In the last two posts we looked at Cherry Tree quilts found
Here is a third:
Also in the collection of Louisville's Speed Museum
Quilt attributed to Virginia Mason Ivey (1828-? )
Logan County, Kentucky. About 1860
Speed Museum of Art
Virginia's quilt has three of the cherry trees plus
three others arranged around a central bouquet.
The stuffed-work quilting is impressive and note
the feathers outlining the vine border.
The Speed Museum is well aware of the similarities between
the Ivey quilt and the Emma Bridges quilt with their grape borders and stuffed quilting.
The stuffed work quilting in Virginia's includes a
"Statue of Henry Clay," Kentucky's favorite Whig.
Clay died in 1852 and a similar statue was erected in New
Orleans about 1860, possibly Virginia's inspiration.
Virginia Mason Ivey (1828-?), photo from
the 1840s when she was in her teens, perhaps.
Virginia Ivey is well-known for a whitework, stuffed quilt in the collection of the National Museum of American History/Smithsonian.
The Russellville Fair Quilt, 1856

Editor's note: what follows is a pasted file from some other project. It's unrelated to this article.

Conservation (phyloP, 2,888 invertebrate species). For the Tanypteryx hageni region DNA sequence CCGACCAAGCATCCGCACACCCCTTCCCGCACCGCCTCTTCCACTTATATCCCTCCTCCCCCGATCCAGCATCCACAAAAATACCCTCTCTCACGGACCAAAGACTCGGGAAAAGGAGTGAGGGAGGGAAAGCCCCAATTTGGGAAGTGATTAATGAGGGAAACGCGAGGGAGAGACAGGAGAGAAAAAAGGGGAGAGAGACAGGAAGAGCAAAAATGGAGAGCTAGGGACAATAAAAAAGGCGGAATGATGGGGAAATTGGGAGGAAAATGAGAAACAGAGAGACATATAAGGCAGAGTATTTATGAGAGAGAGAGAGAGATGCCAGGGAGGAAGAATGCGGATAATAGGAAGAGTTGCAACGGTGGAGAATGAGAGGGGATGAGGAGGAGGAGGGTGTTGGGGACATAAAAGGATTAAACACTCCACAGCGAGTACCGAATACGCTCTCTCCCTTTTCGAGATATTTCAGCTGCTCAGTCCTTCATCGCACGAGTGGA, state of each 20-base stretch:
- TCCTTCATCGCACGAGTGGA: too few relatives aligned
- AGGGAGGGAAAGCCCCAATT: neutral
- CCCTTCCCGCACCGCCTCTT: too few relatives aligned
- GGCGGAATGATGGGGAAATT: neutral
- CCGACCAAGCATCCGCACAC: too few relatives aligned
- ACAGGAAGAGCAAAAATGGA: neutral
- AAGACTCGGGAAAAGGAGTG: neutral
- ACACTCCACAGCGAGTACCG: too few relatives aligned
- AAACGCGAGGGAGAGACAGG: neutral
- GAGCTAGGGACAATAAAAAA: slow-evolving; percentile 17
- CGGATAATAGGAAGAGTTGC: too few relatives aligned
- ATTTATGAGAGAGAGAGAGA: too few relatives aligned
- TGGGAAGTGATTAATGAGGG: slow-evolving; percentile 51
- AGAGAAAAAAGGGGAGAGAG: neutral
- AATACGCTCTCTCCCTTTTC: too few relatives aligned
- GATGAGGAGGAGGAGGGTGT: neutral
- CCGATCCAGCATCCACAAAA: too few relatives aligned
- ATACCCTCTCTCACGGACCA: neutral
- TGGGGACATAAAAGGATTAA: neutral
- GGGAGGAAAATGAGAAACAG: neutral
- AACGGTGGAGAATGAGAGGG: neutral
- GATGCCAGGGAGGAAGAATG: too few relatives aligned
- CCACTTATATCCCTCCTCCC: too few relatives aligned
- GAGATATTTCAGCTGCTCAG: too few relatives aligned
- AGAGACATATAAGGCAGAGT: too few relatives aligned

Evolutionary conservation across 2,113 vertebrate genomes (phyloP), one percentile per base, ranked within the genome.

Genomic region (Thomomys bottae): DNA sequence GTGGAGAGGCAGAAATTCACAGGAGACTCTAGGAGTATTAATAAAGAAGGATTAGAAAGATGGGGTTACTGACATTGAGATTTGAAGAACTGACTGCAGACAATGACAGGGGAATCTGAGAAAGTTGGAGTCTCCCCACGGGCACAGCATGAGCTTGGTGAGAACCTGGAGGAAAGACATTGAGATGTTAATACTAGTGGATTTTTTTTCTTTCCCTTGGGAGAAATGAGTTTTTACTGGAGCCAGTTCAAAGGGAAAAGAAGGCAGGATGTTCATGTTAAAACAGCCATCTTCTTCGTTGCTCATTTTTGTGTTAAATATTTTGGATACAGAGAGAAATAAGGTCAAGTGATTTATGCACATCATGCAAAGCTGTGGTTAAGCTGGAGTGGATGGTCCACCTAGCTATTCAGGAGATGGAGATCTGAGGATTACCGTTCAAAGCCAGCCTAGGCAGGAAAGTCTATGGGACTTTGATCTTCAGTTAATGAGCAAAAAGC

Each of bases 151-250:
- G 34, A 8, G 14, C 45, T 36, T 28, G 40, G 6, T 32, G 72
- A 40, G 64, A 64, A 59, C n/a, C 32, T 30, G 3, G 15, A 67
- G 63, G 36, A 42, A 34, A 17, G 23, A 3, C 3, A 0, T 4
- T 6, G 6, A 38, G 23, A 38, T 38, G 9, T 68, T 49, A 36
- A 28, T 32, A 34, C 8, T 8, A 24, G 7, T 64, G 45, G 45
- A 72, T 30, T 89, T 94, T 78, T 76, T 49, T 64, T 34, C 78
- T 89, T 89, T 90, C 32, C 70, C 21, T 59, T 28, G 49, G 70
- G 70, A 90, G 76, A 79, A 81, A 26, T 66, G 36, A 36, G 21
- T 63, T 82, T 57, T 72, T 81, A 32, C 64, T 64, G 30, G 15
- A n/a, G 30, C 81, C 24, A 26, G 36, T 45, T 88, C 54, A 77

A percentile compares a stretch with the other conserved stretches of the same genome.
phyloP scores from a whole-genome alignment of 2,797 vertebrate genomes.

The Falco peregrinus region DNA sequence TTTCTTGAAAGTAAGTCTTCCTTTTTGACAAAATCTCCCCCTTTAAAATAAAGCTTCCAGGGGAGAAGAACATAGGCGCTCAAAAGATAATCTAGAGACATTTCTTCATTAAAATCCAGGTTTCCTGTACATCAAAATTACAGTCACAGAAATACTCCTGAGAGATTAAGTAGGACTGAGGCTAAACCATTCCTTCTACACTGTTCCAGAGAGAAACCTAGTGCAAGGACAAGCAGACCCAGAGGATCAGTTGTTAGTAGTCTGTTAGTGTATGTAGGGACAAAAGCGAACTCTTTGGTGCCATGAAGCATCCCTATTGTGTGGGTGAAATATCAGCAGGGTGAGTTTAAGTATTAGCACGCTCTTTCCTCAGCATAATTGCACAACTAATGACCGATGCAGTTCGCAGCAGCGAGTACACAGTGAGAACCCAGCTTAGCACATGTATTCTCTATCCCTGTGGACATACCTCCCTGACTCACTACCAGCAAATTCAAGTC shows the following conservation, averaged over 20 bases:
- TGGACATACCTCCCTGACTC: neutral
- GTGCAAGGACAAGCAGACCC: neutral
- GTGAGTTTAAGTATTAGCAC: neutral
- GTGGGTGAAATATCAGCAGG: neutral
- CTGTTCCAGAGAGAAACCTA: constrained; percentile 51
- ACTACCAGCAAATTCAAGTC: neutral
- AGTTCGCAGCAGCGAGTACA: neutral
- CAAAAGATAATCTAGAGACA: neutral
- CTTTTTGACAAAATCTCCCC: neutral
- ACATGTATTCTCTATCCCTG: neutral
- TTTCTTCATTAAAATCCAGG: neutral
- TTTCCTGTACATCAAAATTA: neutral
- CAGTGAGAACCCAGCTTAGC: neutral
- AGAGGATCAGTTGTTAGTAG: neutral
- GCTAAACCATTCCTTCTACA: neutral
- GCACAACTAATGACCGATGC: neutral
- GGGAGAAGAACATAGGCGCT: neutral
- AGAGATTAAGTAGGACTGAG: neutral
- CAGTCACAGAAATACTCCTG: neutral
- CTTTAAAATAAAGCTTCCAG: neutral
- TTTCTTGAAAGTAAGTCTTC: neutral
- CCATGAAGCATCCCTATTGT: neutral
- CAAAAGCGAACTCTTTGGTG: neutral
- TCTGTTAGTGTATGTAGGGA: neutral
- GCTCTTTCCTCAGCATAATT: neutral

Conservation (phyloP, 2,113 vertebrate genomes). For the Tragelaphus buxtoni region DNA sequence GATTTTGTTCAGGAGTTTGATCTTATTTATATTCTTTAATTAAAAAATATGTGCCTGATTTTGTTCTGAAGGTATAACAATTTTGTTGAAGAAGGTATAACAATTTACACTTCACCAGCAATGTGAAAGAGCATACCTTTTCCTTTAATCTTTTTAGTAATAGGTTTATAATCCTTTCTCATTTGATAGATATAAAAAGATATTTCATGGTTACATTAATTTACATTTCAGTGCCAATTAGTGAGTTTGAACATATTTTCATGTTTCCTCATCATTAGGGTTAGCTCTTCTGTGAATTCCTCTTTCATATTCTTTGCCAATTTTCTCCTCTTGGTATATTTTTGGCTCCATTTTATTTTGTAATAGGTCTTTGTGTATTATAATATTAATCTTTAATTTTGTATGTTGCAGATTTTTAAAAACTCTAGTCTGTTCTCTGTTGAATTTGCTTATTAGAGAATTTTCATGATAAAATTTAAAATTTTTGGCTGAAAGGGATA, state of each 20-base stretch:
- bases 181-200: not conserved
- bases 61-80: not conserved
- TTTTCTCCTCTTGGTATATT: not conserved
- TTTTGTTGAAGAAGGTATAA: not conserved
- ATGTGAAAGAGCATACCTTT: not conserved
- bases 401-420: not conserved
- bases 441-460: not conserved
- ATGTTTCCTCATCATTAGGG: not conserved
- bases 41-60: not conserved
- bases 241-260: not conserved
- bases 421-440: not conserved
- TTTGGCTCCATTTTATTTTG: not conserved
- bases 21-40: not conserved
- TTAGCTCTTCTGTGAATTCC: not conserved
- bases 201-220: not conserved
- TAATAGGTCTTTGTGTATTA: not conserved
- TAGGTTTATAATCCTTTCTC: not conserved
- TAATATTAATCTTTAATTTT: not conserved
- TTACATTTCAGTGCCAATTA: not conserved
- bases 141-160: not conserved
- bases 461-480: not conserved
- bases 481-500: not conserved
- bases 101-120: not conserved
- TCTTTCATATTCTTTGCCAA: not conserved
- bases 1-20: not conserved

See this quilt by clicking on the thumbnail at the Smithsonian site:
In the center circle just inside the fence that encloses the fair's livestock
showing area are words:"A REPRESENTATION OF THE FAIR GROUND NEAR RUSSELLVILLE KENTUCKY 1856"
Henry Clay Quilt
Virginia observed animals closely as the details of her applique
and quilting show.
The Russellville Fair quilt was a 1949 gift from niece Lillian Virginia Lewis who knew a quite a bit about the quilt and her aunt.
Read more about Virginia at this post:
What to make of three Kentucky Cherry Tree Quilts from three different counties?
I'm sure I'll have it figured out by tomorrow.